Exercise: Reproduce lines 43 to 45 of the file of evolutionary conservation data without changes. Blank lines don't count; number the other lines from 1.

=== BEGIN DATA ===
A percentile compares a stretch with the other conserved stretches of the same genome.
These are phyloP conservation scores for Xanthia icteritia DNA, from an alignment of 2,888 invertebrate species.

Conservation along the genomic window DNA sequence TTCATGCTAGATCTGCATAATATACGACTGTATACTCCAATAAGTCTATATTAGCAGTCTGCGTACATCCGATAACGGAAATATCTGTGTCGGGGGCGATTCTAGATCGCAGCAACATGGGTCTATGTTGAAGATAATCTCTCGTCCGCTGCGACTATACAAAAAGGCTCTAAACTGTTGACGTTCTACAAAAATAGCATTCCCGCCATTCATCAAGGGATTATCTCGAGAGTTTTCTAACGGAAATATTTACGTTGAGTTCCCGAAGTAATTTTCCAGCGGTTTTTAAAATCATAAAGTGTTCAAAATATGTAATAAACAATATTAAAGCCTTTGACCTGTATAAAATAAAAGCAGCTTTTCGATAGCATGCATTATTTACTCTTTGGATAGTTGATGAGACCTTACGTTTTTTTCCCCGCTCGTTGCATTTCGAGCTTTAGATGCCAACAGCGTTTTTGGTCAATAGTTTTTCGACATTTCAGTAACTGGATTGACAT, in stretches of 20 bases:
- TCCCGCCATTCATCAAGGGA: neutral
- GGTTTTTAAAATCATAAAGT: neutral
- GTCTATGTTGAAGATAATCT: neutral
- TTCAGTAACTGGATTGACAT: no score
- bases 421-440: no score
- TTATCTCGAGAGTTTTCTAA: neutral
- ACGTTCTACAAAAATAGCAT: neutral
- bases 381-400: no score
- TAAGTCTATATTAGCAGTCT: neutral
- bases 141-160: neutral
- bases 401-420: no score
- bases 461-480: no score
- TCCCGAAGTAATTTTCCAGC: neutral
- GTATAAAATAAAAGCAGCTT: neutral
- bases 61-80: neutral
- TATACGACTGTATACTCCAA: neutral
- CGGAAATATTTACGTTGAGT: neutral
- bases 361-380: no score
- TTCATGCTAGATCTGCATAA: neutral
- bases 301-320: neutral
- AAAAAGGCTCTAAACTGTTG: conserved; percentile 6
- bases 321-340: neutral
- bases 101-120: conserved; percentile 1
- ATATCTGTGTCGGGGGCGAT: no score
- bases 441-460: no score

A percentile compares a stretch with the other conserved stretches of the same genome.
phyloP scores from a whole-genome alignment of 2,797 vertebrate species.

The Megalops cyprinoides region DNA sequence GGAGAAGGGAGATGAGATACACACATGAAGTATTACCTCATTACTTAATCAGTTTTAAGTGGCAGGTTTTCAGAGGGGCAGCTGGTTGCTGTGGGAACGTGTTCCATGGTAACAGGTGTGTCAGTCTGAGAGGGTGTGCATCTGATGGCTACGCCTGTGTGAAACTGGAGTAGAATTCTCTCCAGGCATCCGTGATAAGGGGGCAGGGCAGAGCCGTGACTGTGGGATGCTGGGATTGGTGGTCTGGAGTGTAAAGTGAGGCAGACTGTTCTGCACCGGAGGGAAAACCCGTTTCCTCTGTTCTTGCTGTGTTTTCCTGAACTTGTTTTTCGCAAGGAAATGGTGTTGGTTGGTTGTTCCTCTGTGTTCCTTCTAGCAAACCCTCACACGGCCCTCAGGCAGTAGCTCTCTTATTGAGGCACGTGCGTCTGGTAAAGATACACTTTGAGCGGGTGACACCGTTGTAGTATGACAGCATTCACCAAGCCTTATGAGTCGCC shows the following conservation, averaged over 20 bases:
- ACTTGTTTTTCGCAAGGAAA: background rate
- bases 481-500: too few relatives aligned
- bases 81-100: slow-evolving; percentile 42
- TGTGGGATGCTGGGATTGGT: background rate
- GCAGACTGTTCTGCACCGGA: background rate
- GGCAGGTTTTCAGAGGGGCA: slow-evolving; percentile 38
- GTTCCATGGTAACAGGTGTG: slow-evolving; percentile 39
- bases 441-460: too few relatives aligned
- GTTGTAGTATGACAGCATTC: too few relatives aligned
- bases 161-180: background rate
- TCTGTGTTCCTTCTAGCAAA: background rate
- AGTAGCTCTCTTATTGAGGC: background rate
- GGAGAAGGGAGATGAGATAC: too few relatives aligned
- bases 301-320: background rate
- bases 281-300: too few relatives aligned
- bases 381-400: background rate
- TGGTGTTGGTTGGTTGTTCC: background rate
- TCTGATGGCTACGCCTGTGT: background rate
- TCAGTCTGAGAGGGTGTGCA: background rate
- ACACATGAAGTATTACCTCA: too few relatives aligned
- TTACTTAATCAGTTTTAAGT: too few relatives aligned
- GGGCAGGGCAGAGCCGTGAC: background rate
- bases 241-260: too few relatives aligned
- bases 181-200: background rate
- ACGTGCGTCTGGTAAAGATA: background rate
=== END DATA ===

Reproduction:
- AGTAGCTCTCTTATTGAGGC: background rate
- GGAGAAGGGAGATGAGATAC: too few relatives aligned
- bases 301-320: background rate